When Will My Child Start Getting Permanent Teeth?

The first permanent molars are the first adult teeth to demonstrate enamel formation. These teeth have already begun formation at birth and begin appearing in the mouth around age six (6). The molar teeth do not replace primary teeth; therefore, your child may have a permanent tooth before you are aware of loss any baby tooth. At age eight (8), you can generally expect the bottom four (4) primary teeth (lower central and lateral incisors) and the top four (4) primary teeth (upper central and lateral incisors) to be gone and permanent teeth to have taken their place. There is about a one to two year break from ages eight to ten (8 -10) and then the rest of the permanent teeth will start to come in. This process continues until approximately 18 – 21 years of age.

Most adults develop 32 teeth, but because many have had their third molars (wisdom teeth) removed many adults have 28 permanent teeth. Some adults have also have had teeth removed for orthodontic treatment and, therefore, they may less than 28 teeth.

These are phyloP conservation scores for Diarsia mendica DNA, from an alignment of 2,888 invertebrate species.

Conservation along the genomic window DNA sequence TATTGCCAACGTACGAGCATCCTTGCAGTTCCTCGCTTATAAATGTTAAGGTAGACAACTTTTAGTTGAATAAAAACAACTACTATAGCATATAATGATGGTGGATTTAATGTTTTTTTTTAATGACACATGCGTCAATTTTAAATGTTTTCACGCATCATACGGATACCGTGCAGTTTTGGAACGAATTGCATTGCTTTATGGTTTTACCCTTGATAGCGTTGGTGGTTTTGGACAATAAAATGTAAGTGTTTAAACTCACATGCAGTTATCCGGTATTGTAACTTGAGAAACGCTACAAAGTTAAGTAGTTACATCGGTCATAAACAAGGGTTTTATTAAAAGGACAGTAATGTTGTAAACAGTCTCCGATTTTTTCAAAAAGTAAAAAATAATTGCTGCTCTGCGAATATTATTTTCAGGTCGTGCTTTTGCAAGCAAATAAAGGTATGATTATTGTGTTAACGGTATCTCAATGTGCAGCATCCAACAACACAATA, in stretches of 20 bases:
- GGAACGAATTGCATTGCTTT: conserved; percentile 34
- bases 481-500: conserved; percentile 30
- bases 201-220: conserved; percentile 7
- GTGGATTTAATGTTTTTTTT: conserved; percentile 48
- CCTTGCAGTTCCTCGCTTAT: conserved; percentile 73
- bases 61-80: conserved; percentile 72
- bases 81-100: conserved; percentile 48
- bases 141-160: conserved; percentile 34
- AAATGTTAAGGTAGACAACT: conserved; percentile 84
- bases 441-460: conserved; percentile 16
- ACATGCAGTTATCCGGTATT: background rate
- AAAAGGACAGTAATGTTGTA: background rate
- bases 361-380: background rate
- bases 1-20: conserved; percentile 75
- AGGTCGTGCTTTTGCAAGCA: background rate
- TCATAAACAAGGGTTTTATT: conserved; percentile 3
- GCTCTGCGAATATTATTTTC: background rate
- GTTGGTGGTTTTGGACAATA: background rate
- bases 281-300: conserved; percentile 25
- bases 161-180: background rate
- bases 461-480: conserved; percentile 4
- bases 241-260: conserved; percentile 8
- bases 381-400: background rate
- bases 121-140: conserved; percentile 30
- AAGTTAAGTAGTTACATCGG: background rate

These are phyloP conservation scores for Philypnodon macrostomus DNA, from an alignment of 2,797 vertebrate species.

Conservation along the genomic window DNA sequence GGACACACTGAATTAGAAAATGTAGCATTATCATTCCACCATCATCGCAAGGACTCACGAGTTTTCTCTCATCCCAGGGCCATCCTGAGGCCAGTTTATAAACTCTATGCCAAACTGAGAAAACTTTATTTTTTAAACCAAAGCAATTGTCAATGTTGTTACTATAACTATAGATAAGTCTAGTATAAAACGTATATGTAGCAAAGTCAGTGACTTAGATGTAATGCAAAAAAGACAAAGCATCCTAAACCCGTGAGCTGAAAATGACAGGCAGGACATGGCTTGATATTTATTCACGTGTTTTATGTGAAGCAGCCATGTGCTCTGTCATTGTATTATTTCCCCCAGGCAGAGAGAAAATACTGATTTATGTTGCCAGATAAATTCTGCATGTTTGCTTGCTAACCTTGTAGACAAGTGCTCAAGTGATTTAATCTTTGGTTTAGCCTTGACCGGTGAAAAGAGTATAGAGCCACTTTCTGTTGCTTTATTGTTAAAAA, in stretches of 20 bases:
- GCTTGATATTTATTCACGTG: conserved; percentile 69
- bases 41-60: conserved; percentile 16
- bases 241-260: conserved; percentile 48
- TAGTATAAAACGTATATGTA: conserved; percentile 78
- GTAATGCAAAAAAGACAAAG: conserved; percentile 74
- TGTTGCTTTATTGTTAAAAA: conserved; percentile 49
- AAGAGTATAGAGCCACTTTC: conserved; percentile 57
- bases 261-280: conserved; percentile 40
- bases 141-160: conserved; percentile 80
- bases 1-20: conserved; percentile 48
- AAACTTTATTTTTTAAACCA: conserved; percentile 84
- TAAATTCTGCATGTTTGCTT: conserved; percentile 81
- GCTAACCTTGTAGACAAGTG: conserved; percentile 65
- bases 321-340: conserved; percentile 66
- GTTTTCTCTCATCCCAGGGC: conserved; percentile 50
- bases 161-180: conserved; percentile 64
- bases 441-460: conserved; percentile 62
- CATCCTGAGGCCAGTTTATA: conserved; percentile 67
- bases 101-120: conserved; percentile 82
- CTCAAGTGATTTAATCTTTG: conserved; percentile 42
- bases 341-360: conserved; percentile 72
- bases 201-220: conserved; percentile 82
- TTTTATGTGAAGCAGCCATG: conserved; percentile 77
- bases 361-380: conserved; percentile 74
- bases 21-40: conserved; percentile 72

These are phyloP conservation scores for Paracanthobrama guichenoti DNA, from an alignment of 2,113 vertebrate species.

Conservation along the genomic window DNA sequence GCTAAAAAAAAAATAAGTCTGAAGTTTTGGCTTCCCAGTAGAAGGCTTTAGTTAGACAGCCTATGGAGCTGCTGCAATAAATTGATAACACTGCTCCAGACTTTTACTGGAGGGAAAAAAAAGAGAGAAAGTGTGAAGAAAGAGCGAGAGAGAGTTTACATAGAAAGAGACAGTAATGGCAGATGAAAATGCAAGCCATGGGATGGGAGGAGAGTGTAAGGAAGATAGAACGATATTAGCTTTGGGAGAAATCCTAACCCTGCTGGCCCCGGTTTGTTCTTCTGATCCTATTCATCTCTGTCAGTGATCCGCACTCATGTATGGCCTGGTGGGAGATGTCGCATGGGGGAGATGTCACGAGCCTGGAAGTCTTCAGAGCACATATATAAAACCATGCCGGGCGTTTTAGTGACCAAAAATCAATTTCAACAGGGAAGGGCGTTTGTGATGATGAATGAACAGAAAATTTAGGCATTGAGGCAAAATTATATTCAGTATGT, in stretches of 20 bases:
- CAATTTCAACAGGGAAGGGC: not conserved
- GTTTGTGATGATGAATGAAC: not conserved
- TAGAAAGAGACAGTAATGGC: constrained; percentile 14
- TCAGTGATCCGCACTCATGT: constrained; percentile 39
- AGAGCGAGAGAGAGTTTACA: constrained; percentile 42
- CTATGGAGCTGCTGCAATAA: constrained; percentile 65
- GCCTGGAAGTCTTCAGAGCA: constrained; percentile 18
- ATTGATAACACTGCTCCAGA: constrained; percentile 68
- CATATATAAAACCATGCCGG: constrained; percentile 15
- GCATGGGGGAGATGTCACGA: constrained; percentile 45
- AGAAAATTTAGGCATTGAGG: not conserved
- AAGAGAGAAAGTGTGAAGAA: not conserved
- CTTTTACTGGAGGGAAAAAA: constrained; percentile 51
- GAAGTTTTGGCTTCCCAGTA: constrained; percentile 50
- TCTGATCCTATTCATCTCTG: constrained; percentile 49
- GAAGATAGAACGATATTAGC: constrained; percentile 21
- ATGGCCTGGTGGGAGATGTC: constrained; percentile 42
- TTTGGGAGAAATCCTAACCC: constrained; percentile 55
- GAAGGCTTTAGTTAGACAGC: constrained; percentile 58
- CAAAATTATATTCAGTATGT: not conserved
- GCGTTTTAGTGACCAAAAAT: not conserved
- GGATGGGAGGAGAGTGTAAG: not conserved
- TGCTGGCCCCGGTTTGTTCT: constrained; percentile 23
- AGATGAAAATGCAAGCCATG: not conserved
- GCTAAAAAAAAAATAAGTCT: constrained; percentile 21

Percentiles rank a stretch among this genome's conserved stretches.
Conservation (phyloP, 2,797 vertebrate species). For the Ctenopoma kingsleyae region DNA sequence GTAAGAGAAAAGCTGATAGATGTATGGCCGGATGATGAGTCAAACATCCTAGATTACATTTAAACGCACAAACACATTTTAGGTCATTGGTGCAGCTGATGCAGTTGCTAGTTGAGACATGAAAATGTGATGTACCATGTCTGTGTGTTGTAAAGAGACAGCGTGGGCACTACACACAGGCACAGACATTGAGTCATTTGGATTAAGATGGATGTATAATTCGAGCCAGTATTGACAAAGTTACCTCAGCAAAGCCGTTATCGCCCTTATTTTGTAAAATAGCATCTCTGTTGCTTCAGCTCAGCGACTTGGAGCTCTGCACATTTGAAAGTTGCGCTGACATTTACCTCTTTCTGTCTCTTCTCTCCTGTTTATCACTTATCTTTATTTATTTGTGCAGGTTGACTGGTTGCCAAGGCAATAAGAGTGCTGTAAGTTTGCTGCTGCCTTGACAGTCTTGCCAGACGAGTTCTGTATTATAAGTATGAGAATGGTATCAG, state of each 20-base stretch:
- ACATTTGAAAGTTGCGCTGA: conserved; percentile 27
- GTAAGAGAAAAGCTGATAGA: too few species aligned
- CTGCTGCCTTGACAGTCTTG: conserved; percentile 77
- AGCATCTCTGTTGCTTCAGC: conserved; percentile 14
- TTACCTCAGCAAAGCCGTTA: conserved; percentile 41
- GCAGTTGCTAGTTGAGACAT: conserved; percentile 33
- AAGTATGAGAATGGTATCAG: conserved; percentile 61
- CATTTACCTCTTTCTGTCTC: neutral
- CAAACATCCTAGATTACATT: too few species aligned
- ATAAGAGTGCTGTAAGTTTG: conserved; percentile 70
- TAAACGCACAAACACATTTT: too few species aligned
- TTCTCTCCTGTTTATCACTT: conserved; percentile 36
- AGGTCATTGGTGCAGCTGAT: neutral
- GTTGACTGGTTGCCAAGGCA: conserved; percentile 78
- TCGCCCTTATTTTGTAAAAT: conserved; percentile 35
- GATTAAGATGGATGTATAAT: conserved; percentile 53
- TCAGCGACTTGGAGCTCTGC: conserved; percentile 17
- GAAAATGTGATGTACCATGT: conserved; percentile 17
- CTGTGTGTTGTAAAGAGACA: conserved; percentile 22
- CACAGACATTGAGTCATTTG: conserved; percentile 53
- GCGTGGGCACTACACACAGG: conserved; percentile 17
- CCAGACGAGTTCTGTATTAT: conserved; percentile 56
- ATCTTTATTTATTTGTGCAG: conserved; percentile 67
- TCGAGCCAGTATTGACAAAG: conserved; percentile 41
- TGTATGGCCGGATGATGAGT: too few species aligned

Permanent teeth begin forming about the time of birth, and start appearing about the age of six (6), usually starting with the lower first permanent molar, thus the name “6 year molar”, and the lower incisor (front) teeth. The adult molar teeth do not have a primary predecessor; therefore you may not notice the loss of a primary tooth before the “6 year molars” erupt into the mouth. The twenty (20) primary teeth are replaced by permanent teeth; the permanent teeth do not get replaced, they are expected to serve the child for the rest of their life. Since the first permanent teeth erupt around age six (6), it is crucial to begin teaching your child how to maintain the health of their teeth from an early age. It is important to develop good oral hygiene practices and have periodic dental evaluations to maintain the adult teeth for a lifetime. Ultimately, your child will have 32 permanent teeth, however, many patients have wisdom teeth removed leaving them with a total of 28 permanent teeth.